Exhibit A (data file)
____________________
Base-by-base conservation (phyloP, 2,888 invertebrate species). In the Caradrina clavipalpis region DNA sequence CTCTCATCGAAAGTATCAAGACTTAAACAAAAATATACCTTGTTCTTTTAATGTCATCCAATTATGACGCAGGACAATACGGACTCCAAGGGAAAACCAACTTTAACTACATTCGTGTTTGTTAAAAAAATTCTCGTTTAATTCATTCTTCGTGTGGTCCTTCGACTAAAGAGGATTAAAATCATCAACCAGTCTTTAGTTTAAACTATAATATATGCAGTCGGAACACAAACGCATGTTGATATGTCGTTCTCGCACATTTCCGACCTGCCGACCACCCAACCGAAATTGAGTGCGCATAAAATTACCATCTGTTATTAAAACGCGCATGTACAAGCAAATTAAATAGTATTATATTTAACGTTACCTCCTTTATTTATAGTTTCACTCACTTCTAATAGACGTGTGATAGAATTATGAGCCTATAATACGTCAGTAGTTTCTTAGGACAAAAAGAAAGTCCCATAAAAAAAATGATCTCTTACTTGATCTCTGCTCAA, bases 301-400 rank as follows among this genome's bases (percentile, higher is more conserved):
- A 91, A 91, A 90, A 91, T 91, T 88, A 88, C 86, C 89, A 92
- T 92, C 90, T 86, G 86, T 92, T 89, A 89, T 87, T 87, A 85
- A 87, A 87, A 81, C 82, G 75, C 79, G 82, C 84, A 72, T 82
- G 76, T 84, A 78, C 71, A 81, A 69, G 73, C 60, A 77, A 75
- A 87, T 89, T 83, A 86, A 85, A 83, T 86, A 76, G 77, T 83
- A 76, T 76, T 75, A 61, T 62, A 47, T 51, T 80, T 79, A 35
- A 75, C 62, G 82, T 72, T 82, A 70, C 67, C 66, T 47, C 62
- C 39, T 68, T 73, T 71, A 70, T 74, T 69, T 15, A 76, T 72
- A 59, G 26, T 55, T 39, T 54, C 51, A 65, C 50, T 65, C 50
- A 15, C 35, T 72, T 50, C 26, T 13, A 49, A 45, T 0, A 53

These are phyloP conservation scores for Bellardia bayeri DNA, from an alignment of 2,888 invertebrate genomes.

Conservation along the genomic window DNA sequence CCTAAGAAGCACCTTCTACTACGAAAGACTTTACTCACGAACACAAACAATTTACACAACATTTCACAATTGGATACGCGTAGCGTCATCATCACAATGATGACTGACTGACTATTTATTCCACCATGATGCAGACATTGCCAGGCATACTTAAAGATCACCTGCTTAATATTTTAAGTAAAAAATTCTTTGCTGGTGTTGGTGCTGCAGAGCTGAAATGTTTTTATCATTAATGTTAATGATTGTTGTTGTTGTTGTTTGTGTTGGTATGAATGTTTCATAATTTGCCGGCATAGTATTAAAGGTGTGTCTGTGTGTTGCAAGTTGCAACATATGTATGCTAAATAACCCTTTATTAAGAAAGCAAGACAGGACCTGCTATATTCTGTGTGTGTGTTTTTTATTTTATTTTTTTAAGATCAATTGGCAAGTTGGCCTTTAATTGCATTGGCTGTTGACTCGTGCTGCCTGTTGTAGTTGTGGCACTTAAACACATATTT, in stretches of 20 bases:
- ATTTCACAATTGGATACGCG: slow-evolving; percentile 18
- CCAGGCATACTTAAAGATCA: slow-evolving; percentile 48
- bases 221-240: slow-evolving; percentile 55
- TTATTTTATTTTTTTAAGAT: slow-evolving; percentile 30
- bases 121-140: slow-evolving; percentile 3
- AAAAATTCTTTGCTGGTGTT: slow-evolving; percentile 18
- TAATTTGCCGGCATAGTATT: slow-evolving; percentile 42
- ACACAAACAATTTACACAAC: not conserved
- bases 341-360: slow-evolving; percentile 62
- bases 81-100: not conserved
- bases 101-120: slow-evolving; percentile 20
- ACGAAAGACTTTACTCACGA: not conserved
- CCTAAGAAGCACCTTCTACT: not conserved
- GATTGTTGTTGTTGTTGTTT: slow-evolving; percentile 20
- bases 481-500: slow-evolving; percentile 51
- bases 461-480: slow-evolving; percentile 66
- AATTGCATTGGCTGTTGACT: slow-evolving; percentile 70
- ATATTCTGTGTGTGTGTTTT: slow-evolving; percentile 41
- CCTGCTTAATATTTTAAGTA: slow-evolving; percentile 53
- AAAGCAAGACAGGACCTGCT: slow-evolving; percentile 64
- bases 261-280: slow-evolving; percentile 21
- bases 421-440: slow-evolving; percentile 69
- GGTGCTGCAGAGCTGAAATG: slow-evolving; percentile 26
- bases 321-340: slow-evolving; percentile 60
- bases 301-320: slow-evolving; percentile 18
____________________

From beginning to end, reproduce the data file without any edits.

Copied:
Base-by-base conservation (phyloP, 2,888 invertebrate species). In the Caradrina clavipalpis region DNA sequence CTCTCATCGAAAGTATCAAGACTTAAACAAAAATATACCTTGTTCTTTTAATGTCATCCAATTATGACGCAGGACAATACGGACTCCAAGGGAAAACCAACTTTAACTACATTCGTGTTTGTTAAAAAAATTCTCGTTTAATTCATTCTTCGTGTGGTCCTTCGACTAAAGAGGATTAAAATCATCAACCAGTCTTTAGTTTAAACTATAATATATGCAGTCGGAACACAAACGCATGTTGATATGTCGTTCTCGCACATTTCCGACCTGCCGACCACCCAACCGAAATTGAGTGCGCATAAAATTACCATCTGTTATTAAAACGCGCATGTACAAGCAAATTAAATAGTATTATATTTAACGTTACCTCCTTTATTTATAGTTTCACTCACTTCTAATAGACGTGTGATAGAATTATGAGCCTATAATACGTCAGTAGTTTCTTAGGACAAAAAGAAAGTCCCATAAAAAAAATGATCTCTTACTTGATCTCTGCTCAA, bases 301-400 rank as follows among this genome's bases (percentile, higher is more conserved):
- A 91, A 91, A 90, A 91, T 91, T 88, A 88, C 86, C 89, A 92
- T 92, C 90, T 86, G 86, T 92, T 89, A 89, T 87, T 87, A 85
- A 87, A 87, A 81, C 82, G 75, C 79, G 82, C 84, A 72, T 82
- G 76, T 84, A 78, C 71, A 81, A 69, G 73, C 60, A 77, A 75
- A 87, T 89, T 83, A 86, A 85, A 83, T 86, A 76, G 77, T 83
- A 76, T 76, T 75, A 61, T 62, A 47, T 51, T 80, T 79, A 35
- A 75, C 62, G 82, T 72, T 82, A 70, C 67, C 66, T 47, C 62
- C 39, T 68, T 73, T 71, A 70, T 74, T 69, T 15, A 76, T 72
- A 59, G 26, T 55, T 39, T 54, C 51, A 65, C 50, T 65, C 50
- A 15, C 35, T 72, T 50, C 26, T 13, A 49, A 45, T 0, A 53

These are phyloP conservation scores for Bellardia bayeri DNA, from an alignment of 2,888 invertebrate genomes.

Conservation along the genomic window DNA sequence CCTAAGAAGCACCTTCTACTACGAAAGACTTTACTCACGAACACAAACAATTTACACAACATTTCACAATTGGATACGCGTAGCGTCATCATCACAATGATGACTGACTGACTATTTATTCCACCATGATGCAGACATTGCCAGGCATACTTAAAGATCACCTGCTTAATATTTTAAGTAAAAAATTCTTTGCTGGTGTTGGTGCTGCAGAGCTGAAATGTTTTTATCATTAATGTTAATGATTGTTGTTGTTGTTGTTTGTGTTGGTATGAATGTTTCATAATTTGCCGGCATAGTATTAAAGGTGTGTCTGTGTGTTGCAAGTTGCAACATATGTATGCTAAATAACCCTTTATTAAGAAAGCAAGACAGGACCTGCTATATTCTGTGTGTGTGTTTTTTATTTTATTTTTTTAAGATCAATTGGCAAGTTGGCCTTTAATTGCATTGGCTGTTGACTCGTGCTGCCTGTTGTAGTTGTGGCACTTAAACACATATTT, in stretches of 20 bases:
- ATTTCACAATTGGATACGCG: slow-evolving; percentile 18
- CCAGGCATACTTAAAGATCA: slow-evolving; percentile 48
- bases 221-240: slow-evolving; percentile 55
- TTATTTTATTTTTTTAAGAT: slow-evolving; percentile 30
- bases 121-140: slow-evolving; percentile 3
- AAAAATTCTTTGCTGGTGTT: slow-evolving; percentile 18
- TAATTTGCCGGCATAGTATT: slow-evolving; percentile 42
- ACACAAACAATTTACACAAC: not conserved
- bases 341-360: slow-evolving; percentile 62
- bases 81-100: not conserved
- bases 101-120: slow-evolving; percentile 20
- ACGAAAGACTTTACTCACGA: not conserved
- CCTAAGAAGCACCTTCTACT: not conserved
- GATTGTTGTTGTTGTTGTTT: slow-evolving; percentile 20
- bases 481-500: slow-evolving; percentile 51
- bases 461-480: slow-evolving; percentile 66
- AATTGCATTGGCTGTTGACT: slow-evolving; percentile 70
- ATATTCTGTGTGTGTGTTTT: slow-evolving; percentile 41
- CCTGCTTAATATTTTAAGTA: slow-evolving; percentile 53
- AAAGCAAGACAGGACCTGCT: slow-evolving; percentile 64
- bases 261-280: slow-evolving; percentile 21
- bases 421-440: slow-evolving; percentile 69
- GGTGCTGCAGAGCTGAAATG: slow-evolving; percentile 26
- bases 321-340: slow-evolving; percentile 60
- bases 301-320: slow-evolving; percentile 18